This will be a blog in two halves. I will post the second part later but be warned if you are arachnophobia do not click on that blog!
We awoke to the sound of planes roaring overhead. It was 4.30am! As the crow flies we were now only a few miles away from East Midland airport so we expect to have a few more early mornings as we travel further along. With our worries over the river levels, Ian had a look on waterscape to see if the flood locks had opened. Nothing appeared on the web about the Trent so, with us still not sure whether to leave for Shardlow, he felt a phone call to C&RT was needed. After being pushed from one person to another he finally got an answer. The Trent was no longer on red boards. Thats all we needed to know and after a hasty breakfast we were soon on our way. On route we met C&RT working on the offside with what looked like a shredder machine on their butty. They were busy removing the overgrowth and shredding it in the process. It's great to see something finally being done but oh!.....all that wood left on the side! Not accesable from the canal by boat as its too shallow so will probably be left there to tantalise us boaters. I did cheekily ask the guys if they could stack it on the towpath for us but they declined with a cheery smile and a shake of there heads.
At Aston we were visited twice. First by a load of walkers watching us descend and then by a cheeky Robin checking out our wood for insects.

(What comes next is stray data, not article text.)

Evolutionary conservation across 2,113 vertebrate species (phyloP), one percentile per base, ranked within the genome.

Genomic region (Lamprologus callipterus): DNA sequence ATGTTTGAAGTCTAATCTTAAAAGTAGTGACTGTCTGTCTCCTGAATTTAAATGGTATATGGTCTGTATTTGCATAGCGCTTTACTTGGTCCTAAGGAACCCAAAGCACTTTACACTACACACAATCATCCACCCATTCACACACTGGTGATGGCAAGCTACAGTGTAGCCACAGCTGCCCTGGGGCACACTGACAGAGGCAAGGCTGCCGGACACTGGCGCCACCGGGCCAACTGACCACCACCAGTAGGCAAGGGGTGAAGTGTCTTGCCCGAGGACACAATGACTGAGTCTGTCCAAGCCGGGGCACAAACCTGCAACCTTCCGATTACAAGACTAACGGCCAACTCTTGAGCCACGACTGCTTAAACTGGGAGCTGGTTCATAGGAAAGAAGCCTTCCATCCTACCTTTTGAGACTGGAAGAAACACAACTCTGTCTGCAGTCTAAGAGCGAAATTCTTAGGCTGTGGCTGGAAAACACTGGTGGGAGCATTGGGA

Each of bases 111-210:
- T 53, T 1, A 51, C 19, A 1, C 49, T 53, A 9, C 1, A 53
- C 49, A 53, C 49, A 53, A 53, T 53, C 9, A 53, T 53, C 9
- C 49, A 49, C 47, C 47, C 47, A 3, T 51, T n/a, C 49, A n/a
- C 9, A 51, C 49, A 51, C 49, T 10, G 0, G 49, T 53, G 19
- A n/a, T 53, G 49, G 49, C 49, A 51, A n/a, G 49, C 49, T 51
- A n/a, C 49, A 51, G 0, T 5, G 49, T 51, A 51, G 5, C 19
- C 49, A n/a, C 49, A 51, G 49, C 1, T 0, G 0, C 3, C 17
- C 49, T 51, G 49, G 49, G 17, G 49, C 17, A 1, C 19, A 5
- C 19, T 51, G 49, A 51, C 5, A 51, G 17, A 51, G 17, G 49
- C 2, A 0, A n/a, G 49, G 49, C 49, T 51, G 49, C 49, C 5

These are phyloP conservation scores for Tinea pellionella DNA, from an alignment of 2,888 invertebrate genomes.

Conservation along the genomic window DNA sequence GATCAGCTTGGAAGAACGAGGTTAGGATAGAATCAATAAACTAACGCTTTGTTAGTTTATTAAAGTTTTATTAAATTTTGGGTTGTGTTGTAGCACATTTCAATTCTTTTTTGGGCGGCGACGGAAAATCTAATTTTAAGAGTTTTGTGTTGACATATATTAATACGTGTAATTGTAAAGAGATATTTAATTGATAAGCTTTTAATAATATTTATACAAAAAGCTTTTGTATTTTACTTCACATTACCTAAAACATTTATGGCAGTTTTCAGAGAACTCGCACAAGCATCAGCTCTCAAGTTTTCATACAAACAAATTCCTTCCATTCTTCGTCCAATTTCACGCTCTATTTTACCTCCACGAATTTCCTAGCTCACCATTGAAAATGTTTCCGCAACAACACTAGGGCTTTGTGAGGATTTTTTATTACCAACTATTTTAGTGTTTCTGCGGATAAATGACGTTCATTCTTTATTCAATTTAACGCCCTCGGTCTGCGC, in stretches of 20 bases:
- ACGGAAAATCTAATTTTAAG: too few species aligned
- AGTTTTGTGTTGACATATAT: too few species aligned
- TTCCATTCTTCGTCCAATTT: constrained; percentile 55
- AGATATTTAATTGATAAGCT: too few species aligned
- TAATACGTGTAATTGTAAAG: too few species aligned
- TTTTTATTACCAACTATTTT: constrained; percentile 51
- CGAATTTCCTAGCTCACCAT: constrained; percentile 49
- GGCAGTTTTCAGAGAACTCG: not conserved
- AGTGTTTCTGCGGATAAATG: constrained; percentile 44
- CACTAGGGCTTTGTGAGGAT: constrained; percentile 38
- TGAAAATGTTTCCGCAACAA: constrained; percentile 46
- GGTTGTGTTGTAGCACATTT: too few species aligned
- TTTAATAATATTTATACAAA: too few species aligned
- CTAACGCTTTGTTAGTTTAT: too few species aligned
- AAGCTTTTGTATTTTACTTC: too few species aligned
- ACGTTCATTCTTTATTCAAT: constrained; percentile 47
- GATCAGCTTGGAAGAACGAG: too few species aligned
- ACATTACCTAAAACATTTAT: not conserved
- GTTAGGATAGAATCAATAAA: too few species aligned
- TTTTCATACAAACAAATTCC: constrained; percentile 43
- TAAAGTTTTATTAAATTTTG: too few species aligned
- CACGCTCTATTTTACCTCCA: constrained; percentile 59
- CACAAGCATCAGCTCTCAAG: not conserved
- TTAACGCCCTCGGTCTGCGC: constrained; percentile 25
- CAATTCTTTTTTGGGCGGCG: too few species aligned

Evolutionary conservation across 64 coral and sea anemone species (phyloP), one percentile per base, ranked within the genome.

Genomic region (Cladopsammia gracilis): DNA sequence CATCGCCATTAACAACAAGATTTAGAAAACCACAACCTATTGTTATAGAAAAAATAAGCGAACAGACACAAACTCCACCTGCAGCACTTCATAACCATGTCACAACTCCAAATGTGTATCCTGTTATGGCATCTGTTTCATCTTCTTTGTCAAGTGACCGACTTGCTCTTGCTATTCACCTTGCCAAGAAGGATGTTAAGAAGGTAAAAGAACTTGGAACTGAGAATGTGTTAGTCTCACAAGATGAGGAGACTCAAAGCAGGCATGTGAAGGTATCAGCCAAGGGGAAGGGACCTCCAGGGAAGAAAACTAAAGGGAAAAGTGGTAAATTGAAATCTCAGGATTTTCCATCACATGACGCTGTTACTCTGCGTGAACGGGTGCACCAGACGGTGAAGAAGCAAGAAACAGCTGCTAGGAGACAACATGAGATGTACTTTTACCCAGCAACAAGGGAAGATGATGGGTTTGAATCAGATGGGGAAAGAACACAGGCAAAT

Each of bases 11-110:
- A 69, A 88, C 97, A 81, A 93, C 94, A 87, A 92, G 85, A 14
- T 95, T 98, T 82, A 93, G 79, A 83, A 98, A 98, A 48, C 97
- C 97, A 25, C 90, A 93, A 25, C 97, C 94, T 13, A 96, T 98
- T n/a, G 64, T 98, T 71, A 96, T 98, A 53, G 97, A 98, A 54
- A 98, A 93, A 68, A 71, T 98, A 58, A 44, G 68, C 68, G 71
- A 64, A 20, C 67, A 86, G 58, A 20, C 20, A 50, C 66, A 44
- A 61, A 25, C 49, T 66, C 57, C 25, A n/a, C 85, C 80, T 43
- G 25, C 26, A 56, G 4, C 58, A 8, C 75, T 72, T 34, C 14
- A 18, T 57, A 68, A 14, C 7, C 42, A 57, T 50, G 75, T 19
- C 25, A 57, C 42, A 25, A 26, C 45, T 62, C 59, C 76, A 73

|Moored at Shardlow|
Arriving at at Shardlow we moored up and walked to Derwent mouth lock to see if we could get onto the river. The board was in the amber giving us the green light, so to speak, so with a brisk walk back to the boat and after a spot of lunch, we set off to tackle the river.
|I don't usually bother with a life jacket but with the amount of wood on the roof making the boat rock more, I was taking no chances!|
|No boats moored along the approach. Amazing because its usually full of continuous moorers.|
|Looking back from the lock|
The river was fine although flowing fast but the section by the cross flow from the Derwent and Trent was a bit hairy. With us flying along with the currant we soon arrived at Sawley flood lock. This lock gates were closed but the actual difference in water levels were minimal, just a couple of feet but enough to protect Sawley and the marina.
|Cormorant on the river weir barrior|
|Sawley flood lock|
|Again hardly any boats moored in Sawley|
Sawley lock is no longer manned and needs a BW key to operate. We shared the lock with Nb Victoria and watching him leave for the main flow of the river was interesting to say the least. He ended up going sideways so with this in mind, and having picked up Ian from the ladder rather then the steps (which were under water), I put on the power big time. Then the dreaded turn into the Erewash. With a gentle flowing river there is no problem but, fully aware of our loaded roof, I decided to head into slack water on the Cranfleet cut, wind, and then come back on myself and into the Erewash junction. With Ian steadying the boat with his weight the best he could, there was only one heart stopping moment when the river grabbed our stern and spun me round rocking the boat violently, but we made it safely onto the Erewash in one piece and with our wood still on board. The level boards at this end showed the river to be lower then at Derwent which could be a bit dicey if one was expecting a slower flow nearer the top end.
|Well into the Amber at Trent lock|